>Travel Pictures


Vienna 2004

Vienna is one of those cities in Europe that has so much history it is difficult to capture all that it is and all that it means.  Like so many cities in Europe, it has a 'history before history' from a Neolithic settlement (the famous Venus of Willendorf is from the Danube valley).  Celtic and Roman towns (if you would call them that) were built one on the other over centuries and development continues on to the present.  Of course, one must throw in Turks, Huns, Franks, Venetians and Nazis to round out any story about Vienna. 

These pictures are of St. Stephans in the Old Town of Vienna.  It was built in the mid -1300's by Habsburg Duke Rudolf IV on the base of an earlier Roman sanctuary. Its gorgeous spire is a classic example of Gothic architecture.  It, like so many buildings in Vienna, was badly damaged during WWII.  However, extensive rennovation makes the scars of this war almost invisible today - perhaps too much so. 

Vienna is a Catholic town and every Cathedral has rows and rows of devotional candles.  The kids were intrigued by this and wanted stories about all the deceased members of our family.  We had stories about great-grandpa George Wagner, yiayia Maria Panagoulias and great great Grandpa Rudolf Wunderlich. 

We had a time convincing Breck that devotional candles were not birthday candles.  After an interesting talk about people and spirits, he seemed to catch on and left them alone. 
The famous Wiener Neustadt Alter was carved in 1447. In the catacombs beneath the church are funeral urns containing the entrails of 56 royal Habsburg family members.   Mozart's pauper's funeral was also held here. 

The stone pulpit was carved by Anton Pilgrim and reflects life in medieval Vienna.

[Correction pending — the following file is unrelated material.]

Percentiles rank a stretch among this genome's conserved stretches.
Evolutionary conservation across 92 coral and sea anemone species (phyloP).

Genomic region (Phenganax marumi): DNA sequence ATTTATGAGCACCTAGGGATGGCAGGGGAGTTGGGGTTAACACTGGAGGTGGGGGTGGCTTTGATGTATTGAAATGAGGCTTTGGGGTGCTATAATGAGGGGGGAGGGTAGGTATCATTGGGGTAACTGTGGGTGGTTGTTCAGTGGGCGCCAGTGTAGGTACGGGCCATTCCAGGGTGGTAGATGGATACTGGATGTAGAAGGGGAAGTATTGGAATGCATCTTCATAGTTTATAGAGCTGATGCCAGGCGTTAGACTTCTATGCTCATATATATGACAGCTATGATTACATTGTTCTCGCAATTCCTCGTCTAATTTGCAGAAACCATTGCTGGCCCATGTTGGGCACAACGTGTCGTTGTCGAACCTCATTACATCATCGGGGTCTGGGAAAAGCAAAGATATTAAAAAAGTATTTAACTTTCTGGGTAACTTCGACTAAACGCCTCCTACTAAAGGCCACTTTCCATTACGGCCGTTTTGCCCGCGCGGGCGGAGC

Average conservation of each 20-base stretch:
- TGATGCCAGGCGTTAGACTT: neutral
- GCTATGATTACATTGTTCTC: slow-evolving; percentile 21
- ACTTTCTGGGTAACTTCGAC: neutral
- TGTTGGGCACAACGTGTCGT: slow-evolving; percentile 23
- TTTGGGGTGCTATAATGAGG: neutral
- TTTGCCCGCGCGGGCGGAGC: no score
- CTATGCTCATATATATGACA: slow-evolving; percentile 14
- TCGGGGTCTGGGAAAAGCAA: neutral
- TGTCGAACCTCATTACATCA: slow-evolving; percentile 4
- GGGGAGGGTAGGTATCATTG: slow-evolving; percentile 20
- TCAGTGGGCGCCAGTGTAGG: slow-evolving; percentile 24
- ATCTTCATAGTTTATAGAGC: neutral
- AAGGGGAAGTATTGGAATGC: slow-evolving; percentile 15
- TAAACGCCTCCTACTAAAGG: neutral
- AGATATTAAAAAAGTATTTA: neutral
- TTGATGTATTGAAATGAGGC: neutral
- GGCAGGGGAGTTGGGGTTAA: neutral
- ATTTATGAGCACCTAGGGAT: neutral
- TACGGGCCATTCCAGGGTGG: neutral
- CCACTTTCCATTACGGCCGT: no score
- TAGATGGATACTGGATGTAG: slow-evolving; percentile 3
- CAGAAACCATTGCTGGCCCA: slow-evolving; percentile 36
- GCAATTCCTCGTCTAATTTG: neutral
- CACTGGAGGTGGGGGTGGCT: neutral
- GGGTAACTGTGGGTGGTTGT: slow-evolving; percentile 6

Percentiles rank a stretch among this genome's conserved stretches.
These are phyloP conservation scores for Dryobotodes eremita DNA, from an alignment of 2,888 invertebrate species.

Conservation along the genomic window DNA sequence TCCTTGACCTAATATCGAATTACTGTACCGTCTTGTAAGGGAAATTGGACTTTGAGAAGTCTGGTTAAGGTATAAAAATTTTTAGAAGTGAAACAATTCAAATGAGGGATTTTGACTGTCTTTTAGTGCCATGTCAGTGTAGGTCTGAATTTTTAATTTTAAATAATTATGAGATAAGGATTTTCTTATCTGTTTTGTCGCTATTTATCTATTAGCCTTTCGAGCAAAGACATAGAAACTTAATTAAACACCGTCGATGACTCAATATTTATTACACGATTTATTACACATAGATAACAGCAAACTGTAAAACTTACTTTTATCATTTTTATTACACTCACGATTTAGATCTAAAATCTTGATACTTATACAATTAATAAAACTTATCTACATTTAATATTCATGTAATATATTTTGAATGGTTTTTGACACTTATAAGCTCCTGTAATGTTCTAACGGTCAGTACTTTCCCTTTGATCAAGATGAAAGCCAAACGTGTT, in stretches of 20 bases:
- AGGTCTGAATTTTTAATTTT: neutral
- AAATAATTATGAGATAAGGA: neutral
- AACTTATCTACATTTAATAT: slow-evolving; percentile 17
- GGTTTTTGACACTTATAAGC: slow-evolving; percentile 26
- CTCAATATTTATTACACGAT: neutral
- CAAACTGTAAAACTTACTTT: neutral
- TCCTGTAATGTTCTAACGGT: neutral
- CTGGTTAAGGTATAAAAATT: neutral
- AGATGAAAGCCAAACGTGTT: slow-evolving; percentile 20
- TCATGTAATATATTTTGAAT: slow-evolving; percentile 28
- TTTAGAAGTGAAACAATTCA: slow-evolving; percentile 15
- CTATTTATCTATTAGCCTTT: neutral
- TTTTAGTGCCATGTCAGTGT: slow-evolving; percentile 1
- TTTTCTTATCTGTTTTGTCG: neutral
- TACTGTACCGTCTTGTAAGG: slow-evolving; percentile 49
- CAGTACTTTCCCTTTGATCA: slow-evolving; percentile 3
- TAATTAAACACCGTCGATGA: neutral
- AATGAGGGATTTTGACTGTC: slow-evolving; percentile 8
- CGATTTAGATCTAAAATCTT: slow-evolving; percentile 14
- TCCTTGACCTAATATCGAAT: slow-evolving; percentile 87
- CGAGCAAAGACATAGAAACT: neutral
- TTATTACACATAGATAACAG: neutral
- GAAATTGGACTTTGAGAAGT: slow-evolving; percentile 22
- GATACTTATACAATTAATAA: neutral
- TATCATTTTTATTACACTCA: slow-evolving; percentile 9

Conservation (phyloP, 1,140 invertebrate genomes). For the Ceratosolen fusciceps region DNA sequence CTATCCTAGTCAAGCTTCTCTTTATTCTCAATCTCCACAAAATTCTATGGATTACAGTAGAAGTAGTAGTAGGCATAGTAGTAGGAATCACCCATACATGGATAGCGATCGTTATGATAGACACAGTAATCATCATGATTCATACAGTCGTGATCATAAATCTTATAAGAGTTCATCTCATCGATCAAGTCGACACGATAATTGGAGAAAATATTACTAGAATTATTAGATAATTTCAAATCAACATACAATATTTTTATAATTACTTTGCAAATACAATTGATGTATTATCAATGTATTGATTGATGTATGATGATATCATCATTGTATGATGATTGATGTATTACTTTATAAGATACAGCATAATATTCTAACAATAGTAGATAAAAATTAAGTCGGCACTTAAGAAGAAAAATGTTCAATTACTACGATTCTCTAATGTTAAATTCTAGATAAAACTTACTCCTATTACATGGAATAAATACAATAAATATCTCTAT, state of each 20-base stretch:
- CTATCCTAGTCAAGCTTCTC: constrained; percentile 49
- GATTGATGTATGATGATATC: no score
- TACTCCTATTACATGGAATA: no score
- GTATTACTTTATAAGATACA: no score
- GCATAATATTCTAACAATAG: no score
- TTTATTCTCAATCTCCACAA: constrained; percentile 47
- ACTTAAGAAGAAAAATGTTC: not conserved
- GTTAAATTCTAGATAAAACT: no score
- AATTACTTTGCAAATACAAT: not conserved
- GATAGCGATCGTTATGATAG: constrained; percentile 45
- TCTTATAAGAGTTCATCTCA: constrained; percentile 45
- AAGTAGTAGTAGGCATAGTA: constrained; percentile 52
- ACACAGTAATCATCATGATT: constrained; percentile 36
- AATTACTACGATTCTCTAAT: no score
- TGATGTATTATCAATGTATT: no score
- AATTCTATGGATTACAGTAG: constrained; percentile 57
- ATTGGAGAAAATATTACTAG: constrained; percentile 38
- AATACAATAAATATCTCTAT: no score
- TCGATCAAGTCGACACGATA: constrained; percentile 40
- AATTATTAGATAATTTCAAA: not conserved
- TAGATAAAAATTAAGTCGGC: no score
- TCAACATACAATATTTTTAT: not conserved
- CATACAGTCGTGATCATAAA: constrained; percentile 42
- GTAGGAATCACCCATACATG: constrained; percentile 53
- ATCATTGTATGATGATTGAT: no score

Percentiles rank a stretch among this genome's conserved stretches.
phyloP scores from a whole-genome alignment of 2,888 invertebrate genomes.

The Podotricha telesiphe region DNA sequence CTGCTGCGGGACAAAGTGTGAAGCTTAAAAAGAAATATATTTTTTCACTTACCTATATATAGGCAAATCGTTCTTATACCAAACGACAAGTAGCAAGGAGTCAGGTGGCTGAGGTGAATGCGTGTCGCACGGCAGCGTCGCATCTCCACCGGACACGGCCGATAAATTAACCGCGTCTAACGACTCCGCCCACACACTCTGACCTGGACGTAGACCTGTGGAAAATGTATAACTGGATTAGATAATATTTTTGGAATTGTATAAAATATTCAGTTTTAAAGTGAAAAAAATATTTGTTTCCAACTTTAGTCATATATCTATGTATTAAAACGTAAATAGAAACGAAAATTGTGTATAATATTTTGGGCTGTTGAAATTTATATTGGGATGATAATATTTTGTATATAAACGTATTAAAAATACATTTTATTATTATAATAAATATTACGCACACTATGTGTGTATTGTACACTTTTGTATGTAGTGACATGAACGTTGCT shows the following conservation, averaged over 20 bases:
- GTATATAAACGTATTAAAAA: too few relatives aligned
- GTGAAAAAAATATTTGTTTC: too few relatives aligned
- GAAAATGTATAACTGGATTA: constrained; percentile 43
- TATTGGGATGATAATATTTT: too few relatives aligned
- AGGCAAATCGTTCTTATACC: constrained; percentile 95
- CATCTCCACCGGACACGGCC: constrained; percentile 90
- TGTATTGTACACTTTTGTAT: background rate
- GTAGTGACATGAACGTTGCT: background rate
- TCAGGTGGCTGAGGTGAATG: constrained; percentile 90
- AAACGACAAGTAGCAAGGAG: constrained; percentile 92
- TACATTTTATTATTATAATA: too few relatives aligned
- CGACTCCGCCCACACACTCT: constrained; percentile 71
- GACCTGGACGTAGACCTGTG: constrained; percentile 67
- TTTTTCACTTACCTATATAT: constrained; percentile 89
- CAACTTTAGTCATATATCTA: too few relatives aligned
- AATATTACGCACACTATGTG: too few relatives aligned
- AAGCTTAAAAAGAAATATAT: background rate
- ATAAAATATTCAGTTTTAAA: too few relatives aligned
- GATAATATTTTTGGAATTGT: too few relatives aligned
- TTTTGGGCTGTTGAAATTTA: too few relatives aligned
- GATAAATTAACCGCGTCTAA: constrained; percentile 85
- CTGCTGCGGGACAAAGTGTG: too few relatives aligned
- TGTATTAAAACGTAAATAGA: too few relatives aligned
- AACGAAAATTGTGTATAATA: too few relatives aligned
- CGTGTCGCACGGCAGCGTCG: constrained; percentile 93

The area around St. Stephan's is a joy to explore.  All the buildings are Baroque and Renaissance, but they are all built on what was the interior Medieval city inside extensive walls (which came down during the reign of Fraz Josef who constructed the Ringstrasse instead). 
Vienna is and was a town of musicians.  Mozart, Beethoven, Brahms, Mahler and Handal all composed here.  In St. Stephan's square, two men all painted gold (really!!) were statues of musicians.  If you put money in their boxes they would play.  We went to Christmas Eve service at St Stephan's and heard Mozart's Vesperae Solennes de Confessore - quite the experience.  The kids were especially taken with the fancy Cardinal's hat (is there a special name for that?). 
Fiacres lined many avenues in Vienna proper.  For 40 - 100 euros, they would escort you around town.  The famous Lipizzaner horses still train in the Spanish Riding School in the Hofberg complex, though I would guess only  those that fail the royal stud DNA bloodline test end up on the sidewalk hauling tourists around:)  We all chuckled at the poop catchers slung under each horses tail, though we appreciated them as we all walked around town with clean boots. 
Susan got her first taste of hot Christmas punsch in Vienna.  Wow.  She coughed and sputtered her way through it and decided the mulberry punsch (read Koolaid) in Schonbrunn was far superior to the stuff (read raw grain alcohol) they served in the Hofburg Square. 
Christmas punsch was everywhere.  Each stall had hot tea, too, and Alea acquired quite the taste for mint tea while on this trip. 
Vienna 2004 main page - Christkindl Markt - Schönbrunn Palace - Others

Main Austria page
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